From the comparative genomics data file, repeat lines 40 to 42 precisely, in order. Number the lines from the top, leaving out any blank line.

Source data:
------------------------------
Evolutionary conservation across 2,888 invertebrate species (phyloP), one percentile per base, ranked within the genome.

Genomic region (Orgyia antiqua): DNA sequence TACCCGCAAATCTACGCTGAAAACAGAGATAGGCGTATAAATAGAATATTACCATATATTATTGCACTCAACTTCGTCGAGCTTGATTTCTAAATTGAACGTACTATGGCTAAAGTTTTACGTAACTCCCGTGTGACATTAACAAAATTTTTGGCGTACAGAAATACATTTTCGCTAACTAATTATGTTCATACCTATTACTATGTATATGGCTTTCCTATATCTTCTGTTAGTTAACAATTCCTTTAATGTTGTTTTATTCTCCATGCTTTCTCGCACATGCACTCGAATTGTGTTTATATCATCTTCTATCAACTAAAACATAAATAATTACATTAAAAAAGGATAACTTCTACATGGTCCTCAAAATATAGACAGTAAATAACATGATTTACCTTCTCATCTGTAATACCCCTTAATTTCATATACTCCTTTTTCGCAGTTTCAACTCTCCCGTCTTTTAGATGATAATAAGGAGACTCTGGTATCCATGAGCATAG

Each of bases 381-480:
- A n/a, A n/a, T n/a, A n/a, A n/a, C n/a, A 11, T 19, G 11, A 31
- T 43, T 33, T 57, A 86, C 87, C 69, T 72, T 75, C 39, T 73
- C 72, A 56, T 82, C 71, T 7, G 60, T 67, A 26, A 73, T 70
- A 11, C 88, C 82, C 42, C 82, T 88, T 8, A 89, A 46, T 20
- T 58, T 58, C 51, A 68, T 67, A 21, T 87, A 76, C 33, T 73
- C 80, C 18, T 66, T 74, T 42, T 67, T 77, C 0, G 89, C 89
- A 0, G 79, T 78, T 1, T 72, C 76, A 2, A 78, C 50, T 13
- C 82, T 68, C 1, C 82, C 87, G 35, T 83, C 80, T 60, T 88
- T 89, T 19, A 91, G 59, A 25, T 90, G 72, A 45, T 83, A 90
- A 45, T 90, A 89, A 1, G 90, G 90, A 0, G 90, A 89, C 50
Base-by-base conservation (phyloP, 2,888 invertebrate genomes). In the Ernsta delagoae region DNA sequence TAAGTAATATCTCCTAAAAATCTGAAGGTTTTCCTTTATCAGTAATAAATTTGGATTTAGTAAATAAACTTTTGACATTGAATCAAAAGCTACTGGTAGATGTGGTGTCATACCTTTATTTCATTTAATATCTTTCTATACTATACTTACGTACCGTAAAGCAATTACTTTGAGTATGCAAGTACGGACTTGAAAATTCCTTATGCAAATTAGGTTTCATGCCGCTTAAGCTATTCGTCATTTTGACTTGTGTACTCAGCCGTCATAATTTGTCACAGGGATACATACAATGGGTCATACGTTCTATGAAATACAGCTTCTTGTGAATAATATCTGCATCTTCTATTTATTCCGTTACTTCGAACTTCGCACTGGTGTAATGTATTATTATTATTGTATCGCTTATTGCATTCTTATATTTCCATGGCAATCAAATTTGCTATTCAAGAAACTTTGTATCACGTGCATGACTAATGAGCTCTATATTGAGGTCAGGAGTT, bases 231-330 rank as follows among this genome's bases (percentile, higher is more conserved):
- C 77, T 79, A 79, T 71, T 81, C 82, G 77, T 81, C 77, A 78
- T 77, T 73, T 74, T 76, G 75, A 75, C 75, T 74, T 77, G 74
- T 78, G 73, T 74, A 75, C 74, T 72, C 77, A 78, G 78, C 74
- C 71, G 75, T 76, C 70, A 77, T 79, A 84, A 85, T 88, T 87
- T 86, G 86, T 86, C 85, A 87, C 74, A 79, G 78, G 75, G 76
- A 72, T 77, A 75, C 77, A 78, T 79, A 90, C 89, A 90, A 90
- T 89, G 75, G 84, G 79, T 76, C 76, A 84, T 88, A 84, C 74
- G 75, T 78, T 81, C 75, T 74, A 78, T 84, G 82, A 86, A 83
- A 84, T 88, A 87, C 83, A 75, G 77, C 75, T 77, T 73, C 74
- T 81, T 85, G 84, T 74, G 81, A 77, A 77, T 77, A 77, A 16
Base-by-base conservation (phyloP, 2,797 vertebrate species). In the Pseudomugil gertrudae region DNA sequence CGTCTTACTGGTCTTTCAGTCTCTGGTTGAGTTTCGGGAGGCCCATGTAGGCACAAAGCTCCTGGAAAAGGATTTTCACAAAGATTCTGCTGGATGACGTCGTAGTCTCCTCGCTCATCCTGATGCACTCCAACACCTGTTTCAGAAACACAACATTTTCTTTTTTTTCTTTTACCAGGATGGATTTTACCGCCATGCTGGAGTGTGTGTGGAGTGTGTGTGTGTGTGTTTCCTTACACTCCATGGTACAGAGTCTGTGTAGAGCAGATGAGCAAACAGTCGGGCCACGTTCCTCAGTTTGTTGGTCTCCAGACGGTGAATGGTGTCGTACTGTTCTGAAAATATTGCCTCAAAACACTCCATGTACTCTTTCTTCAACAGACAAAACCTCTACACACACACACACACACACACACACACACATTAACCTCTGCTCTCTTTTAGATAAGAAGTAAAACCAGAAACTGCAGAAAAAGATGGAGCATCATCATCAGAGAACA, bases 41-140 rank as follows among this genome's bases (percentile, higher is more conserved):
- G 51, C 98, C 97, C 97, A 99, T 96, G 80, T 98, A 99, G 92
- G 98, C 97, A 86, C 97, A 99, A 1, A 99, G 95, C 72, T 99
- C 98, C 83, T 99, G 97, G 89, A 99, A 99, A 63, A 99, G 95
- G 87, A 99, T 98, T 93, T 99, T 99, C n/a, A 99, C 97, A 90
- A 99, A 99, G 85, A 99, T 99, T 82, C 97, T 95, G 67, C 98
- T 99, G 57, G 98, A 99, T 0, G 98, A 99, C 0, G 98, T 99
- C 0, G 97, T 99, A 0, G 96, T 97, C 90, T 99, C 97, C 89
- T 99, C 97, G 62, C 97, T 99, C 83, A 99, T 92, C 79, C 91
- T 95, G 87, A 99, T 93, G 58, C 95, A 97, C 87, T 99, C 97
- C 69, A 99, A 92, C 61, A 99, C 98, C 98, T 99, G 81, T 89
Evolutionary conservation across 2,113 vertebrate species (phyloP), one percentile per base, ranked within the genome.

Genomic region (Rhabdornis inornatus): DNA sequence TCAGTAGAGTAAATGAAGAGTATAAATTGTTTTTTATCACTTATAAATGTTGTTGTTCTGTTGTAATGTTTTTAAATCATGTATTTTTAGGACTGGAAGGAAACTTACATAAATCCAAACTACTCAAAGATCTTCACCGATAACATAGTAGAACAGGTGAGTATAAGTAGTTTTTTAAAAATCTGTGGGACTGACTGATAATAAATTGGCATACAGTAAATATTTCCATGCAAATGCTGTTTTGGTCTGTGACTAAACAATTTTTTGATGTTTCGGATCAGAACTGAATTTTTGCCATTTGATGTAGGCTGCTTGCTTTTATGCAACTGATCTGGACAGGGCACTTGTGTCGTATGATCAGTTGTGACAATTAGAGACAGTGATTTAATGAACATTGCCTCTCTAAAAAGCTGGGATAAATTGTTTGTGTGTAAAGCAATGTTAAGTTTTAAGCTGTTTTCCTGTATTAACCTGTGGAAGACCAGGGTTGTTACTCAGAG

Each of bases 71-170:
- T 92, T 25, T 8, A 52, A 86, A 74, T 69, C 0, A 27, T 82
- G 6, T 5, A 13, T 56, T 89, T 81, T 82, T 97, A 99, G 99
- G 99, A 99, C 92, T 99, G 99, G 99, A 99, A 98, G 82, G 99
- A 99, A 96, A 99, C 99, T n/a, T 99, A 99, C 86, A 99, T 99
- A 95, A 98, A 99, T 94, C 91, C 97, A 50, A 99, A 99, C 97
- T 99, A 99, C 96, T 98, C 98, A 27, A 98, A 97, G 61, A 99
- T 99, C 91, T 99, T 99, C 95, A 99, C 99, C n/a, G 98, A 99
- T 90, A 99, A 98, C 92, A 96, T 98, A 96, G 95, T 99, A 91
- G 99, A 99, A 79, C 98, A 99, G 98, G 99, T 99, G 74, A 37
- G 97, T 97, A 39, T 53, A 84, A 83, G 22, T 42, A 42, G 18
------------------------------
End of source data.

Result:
- G 6, T 5, A 13, T 56, T 89, T 81, T 82, T 97, A 99, G 99
- G 99, A 99, C 92, T 99, G 99, G 99, A 99, A 98, G 82, G 99
- A 99, A 96, A 99, C 99, T n/a, T 99, A 99, C 86, A 99, T 99